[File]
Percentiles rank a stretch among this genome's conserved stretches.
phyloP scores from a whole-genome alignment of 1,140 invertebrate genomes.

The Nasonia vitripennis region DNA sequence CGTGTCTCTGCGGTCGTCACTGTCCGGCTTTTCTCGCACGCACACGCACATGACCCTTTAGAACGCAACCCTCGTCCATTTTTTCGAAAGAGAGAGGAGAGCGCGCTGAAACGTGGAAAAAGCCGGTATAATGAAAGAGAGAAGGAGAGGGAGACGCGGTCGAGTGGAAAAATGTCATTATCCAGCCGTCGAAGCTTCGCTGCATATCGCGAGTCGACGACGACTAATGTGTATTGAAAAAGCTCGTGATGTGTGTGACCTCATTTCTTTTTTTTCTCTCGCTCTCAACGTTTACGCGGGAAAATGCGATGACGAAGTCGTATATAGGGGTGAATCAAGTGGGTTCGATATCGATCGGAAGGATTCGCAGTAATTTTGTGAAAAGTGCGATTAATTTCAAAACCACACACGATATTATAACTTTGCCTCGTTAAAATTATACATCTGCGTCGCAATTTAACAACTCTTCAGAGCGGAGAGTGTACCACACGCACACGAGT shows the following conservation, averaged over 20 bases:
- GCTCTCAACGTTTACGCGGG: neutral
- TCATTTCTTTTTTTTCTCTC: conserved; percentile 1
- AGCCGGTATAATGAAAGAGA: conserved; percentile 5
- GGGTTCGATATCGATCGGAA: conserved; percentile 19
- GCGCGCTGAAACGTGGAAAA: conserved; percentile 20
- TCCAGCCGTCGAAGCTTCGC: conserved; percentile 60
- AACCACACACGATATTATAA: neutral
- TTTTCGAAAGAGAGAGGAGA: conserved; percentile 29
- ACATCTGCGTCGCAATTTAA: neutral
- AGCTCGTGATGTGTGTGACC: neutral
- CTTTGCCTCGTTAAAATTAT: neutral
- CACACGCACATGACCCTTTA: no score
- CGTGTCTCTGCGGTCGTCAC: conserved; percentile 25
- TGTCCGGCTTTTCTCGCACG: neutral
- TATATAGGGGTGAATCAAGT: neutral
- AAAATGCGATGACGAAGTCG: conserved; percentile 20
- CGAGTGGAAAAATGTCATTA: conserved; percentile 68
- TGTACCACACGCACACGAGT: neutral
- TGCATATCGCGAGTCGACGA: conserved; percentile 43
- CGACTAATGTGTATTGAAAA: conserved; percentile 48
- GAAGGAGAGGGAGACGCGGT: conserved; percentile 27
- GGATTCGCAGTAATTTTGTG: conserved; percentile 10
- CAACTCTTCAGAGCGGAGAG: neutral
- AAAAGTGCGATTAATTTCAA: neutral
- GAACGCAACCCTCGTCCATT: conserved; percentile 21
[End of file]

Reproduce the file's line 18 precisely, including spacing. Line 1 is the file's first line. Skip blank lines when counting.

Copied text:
- TATATAGGGGTGAATCAAGT: neutral